>>2998 >In history the "bad" kind of architecture (monotonous, grey, mood killers) are a combination of heavily hidden agenda-biased architects (either communists or liberal school "avant garde") with rich clients from suspicious backgrounds or intentions (industrialists pushing new materials, real estate moguls making investments in minimalistic designs to sell them as art). You can take a wild guess about the ethnicity or social club they both come from It must be those dastardly Eskimos again. Do you by any chance know of a good general "architecture for retards" type of book for someone with almost zero knowledge?
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>>2982 >feng shui As tacky and new age as it sounds (unconscious) feng shui is something that has disappeared in architecture leading to buildings that have bad flow and navigation to them and don't feel comfortable to walk through because of it. Eberrything now is just designed to have necessities and not fall in on itself. >brutalism For me when brutalism tries to be artistic or attractive it makes it even more soulless because of it's pretention and insult to things that are artistic and attractive. Glass buildings and that French noveua architecture (see Lisbon and Finland) I also find ugly, minimalism seems to never look good for architecture. >>2997 >>2999 His art style reminds me of another artist who drew similar paintings except they had a mood of foreboding and depression. Someone compared it to the last episode of Tehxnolyze. >People always make it sound like it's architects forcing it on the public. The architect is not merely a pawn, he is an artist too and will sometimes try to sell something, something being an art style or genre.
>>2999 >"architecture for retards" type of book for someone with almost zero knowledge? A tough question, i read a ton back in the day but never an introductory text as i didn't find it necessary for my case. I heard a lot about a famous one, A History of Architecture by Banister Fletcher Sr. and Jr., supposedly it was the best you could get for pre-modern architecture in the old days, i think there's two versions with the latter ones being the resumed student's ones. It doesn't touch upon the modernist movements, which were and still are a whole 'nother story in terms of theory, so it's good for that but it does lack some stuff like a bunch of pre-hispanic architecture because back then there wasn't a lot of evidence surrounding it, the comprehensive studies happened until the 50's and eberryone who wanted to know about the ruins had to go there personally. This book is from the berry late 1890's with a revision around the mid-20's. Beware, it's a big book with around 1300+ pages, so if you want a shorter one then i don't know what to say, i can check and/or ask and get you some names but in terms of zero2hero lectures i think the massive acclaim that book has is probably justified. An obligatory writer for scrub-level students is the famous Francis Ching, or Frank Chink like eberrybody says, he wrote tons of introductory texts regarding the craft so probably he has one for history. And yes he has, it seems it's called A Global History of Architecture, that one is 800+ pages which is abnormally large for him but he's a relaxed read, i wood say he's probably your best bet and if you somehow want more he has other reads, the conceptual Form, Space, and Order is a modern classic for which he's known for so maybe that could be a second read, although also long-winded. Architecture is a highly mischievous field due to its denizens and performers but the art & craft itself is greatly rewarding, i woodn't take it too seriously and if i knew back then i woodn't even touch it professionally, it sucks the soul out of you which isn't comfy at all. A happy architect is as rare as a sober construction worker.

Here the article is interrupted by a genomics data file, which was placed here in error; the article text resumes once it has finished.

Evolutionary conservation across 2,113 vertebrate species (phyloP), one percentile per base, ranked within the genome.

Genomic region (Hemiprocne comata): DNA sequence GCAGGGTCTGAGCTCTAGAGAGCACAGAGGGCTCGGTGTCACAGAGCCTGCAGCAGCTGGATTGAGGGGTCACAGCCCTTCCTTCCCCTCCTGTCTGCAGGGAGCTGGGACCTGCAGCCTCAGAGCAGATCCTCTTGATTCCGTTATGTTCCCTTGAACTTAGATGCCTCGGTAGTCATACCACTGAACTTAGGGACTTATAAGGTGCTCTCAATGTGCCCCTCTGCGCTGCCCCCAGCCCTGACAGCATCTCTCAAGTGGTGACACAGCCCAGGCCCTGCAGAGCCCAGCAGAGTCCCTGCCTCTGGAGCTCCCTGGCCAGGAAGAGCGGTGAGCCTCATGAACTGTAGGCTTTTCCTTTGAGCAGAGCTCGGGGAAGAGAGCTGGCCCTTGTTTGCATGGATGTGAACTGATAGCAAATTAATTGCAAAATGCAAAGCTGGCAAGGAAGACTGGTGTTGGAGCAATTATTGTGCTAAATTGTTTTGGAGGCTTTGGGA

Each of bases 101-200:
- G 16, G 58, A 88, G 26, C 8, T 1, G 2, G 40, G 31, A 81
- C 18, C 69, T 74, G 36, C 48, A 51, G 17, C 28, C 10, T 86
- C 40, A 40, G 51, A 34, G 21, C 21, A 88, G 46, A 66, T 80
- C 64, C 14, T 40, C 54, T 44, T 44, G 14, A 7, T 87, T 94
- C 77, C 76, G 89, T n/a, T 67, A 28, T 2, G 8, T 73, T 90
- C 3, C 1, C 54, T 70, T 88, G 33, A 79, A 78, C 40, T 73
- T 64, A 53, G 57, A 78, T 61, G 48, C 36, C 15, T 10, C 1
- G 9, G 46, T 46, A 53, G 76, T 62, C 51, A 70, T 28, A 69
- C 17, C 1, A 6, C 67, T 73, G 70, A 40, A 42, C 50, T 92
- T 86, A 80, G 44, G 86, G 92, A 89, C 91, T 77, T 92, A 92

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>>3000 >His art style reminds me of another artist who drew similar paintings except they had a mood of foreboding and depression. Someone compared it to the last episode of Tehxnolyze. The car ones remind me of playing Outrun. >>3001 >An obligatory writer for scrub-level students is the famous Francis Ching, or Frank Chink like eberrybody says, he wrote tons of introductory texts regarding the craft so probably he has one for history. And yes he has, it seems it's called A Global History of Architecture, that one is 800+ pages which is abnormally large for him but he's a relaxed read, i wood say he's probably your best bet and if you somehow want more he has other reads, the conceptual Form, Space, and Order is a modern classic for which he's known for so maybe that could be a second read, although also long-winded. Thanks, that sounds like it's worth looking into.
>>2992 where are the first two pictures from?
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>>3047 I have no clue. This was my source for most of the pictures I put up before that post though: https://80sretroelectro.tumblr.com/tagged/scan Maybe the second one came from there.